While lunching on warm afternoon air and asparagus stuffed chicken breast with saffron polenta, I was instructed by my local guide to make sure I took a trip down to the southern coast of Hong Kong Island. The previous day he’d instructed me to take my camera to Kowloon in the evening and watch the laser show over the Hong Kong skyline, and while I don’t typically enjoy doing what I’m told, I conceded. I was not disappointed.
So after a trip to the consulate and further consultation from my very helpful concierge staff, I followed Leon’s instructions and got on the tiny green #40 bus near Causeway Bay Station. After winding through the towering skyscrapers and a long mountain tunnel, we emerged onto the other side of Hong Kong Island. The side that is without skyscrapers and covered instead in flowering trees, tangled vines, twisting seaside roads and pockets of coastal neighborhoods.
Within thirty minutes, we arrived at Stanley Market, an open-air market on the waterfront with pubs, shops, a maritime museum and restaurants. During the bus ride, the clouds had rolled in, but it left a perfect quiet in the air as I wandered around the promenade, snapping photos and soaking up the topaz water and verdant green hills.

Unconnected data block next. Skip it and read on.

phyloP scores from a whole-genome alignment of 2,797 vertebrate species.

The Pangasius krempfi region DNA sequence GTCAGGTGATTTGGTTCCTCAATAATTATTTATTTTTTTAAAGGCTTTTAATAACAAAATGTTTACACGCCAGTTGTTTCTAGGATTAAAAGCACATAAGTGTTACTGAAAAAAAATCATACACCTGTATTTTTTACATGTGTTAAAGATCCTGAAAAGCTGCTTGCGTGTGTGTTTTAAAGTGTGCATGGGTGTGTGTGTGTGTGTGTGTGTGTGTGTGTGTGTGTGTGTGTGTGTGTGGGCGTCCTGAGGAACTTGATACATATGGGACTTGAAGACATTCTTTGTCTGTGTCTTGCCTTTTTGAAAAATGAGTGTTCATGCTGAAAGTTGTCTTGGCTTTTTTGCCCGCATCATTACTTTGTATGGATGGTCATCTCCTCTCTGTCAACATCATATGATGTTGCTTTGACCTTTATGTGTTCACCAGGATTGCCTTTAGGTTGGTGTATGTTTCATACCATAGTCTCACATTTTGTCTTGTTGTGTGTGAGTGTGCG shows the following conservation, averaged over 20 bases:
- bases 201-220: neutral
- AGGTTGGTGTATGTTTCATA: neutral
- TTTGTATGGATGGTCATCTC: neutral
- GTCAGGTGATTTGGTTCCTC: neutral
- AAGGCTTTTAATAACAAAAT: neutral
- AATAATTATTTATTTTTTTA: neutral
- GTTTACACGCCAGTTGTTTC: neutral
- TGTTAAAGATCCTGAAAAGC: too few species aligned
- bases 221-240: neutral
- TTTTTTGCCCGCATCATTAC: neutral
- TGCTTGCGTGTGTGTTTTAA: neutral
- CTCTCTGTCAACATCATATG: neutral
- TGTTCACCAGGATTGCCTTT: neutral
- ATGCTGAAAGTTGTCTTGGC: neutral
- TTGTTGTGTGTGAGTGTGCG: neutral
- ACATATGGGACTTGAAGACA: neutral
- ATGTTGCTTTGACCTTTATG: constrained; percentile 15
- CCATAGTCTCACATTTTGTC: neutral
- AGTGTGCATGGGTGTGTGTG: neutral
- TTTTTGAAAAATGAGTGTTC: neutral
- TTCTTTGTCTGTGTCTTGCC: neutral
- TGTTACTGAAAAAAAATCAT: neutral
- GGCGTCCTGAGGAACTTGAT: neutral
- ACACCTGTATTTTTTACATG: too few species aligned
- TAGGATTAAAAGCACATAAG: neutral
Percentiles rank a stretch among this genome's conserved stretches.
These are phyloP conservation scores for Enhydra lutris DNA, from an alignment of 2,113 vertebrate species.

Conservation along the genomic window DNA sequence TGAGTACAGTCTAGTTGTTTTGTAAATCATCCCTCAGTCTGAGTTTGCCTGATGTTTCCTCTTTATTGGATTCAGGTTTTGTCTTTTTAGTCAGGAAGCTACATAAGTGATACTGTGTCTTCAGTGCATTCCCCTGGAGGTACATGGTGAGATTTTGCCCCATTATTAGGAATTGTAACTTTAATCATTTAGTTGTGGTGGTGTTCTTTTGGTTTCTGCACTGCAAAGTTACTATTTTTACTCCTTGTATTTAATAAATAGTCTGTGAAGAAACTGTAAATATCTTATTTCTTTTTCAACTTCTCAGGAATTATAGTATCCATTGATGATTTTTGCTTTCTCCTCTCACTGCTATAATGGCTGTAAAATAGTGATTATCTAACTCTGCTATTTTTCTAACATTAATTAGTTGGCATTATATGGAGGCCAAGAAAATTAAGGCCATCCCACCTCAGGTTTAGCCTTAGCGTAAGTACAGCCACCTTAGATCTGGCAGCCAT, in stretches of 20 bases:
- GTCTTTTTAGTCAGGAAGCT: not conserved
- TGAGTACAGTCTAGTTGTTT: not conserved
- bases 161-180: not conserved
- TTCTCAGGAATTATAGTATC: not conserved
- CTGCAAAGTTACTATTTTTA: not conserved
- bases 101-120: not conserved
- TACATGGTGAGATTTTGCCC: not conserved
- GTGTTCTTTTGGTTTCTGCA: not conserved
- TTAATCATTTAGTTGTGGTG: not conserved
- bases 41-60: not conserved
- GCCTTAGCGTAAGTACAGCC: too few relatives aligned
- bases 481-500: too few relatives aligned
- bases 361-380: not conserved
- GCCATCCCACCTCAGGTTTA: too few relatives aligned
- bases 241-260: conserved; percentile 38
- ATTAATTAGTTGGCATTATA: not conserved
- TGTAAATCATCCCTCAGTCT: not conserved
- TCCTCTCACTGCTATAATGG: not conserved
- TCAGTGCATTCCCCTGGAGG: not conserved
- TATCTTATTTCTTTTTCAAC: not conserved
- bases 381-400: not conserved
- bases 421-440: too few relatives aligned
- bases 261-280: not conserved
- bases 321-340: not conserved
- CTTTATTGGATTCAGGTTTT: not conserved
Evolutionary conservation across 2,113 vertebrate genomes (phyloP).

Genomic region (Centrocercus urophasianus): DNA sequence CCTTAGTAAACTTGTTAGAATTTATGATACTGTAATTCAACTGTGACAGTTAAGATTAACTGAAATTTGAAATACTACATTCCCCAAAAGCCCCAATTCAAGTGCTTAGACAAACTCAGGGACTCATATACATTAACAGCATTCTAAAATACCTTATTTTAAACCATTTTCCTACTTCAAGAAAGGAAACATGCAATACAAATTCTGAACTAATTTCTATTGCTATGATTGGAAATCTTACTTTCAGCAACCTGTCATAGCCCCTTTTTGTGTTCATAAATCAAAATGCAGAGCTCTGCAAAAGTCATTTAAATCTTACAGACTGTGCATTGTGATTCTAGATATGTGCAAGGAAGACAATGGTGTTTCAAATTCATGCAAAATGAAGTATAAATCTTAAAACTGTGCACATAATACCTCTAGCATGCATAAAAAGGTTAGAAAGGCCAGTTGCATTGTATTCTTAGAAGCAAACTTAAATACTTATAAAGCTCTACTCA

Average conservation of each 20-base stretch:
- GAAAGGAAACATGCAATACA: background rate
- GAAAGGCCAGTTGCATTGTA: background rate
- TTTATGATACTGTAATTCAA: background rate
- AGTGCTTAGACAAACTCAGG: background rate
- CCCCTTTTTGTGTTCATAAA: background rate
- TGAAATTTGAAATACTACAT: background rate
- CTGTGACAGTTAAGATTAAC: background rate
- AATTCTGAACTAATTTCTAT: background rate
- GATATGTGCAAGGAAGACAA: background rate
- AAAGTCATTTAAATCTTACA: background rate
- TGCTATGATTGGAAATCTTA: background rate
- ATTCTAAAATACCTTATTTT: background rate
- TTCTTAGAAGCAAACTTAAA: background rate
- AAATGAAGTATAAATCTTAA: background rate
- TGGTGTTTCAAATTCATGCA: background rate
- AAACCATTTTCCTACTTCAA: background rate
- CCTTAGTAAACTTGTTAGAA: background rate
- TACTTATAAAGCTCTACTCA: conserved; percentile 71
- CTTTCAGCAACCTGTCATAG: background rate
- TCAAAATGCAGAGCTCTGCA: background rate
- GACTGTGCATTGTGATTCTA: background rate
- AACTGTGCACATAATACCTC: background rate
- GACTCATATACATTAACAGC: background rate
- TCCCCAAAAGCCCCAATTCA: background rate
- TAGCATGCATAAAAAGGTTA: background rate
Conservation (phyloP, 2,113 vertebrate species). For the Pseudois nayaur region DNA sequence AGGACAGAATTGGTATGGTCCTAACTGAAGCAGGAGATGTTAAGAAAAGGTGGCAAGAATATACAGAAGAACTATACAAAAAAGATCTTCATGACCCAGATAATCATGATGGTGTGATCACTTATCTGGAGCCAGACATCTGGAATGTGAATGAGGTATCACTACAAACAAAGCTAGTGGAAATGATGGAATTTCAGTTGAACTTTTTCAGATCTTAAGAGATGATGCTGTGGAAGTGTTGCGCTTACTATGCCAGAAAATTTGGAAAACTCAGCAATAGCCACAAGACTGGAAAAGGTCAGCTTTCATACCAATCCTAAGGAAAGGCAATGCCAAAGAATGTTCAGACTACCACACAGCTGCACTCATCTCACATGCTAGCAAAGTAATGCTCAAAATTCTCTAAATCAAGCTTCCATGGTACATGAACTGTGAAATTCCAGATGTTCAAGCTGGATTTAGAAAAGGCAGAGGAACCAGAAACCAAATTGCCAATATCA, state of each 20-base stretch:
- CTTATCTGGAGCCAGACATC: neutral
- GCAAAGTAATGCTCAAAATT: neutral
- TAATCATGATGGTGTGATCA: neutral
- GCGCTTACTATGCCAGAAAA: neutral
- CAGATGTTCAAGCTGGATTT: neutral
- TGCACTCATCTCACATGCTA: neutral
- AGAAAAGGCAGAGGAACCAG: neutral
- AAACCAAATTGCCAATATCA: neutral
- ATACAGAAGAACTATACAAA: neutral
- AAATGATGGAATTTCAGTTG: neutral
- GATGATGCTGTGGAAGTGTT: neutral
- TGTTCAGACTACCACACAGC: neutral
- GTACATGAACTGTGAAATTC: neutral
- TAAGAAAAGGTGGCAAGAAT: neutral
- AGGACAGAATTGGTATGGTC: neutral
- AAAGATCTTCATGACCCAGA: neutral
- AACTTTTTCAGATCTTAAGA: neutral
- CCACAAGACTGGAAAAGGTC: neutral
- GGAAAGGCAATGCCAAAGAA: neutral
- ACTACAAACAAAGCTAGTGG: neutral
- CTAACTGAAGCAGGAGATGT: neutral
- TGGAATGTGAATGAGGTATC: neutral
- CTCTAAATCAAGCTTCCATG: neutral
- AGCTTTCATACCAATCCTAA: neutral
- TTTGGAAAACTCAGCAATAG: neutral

This was my third day in Hong Kong, and it was only beginning to seep into my skin. I took in Stanley Market with long, deep breaths. It had been a million years since I’d walked around quietly like this, exploring something new, without somewhere to be or something else I should be doing. Hong Kong, you are vibrant and amazing and have extraordinary imported cheeses. But living in Seoul, you are another bustling, Asian city that makes my heart race and overstimulates me every second. It can take us so long to figure out what we really need, sometimes, and what I really needed was the little town of Stanley. I bought a bracelet, some postcards and a pack of gum and settled in to a little wooden pub overlooking the bay to watch the sky turn dark over a pint.
Riding the bus back to the hotel, I listened to a record I’ve heard a thousand times before, but never like this. The whole way I sat with that familiar lump in the back of my throat and a faint mist in my eyes, the bittersweet kind that comes when you are so happy you could burst, so much that it hurts. And now a song called “Niagara Falls” from an album called Michigan which I bought in Texas will always remind me of the other side of Hong Kong Island.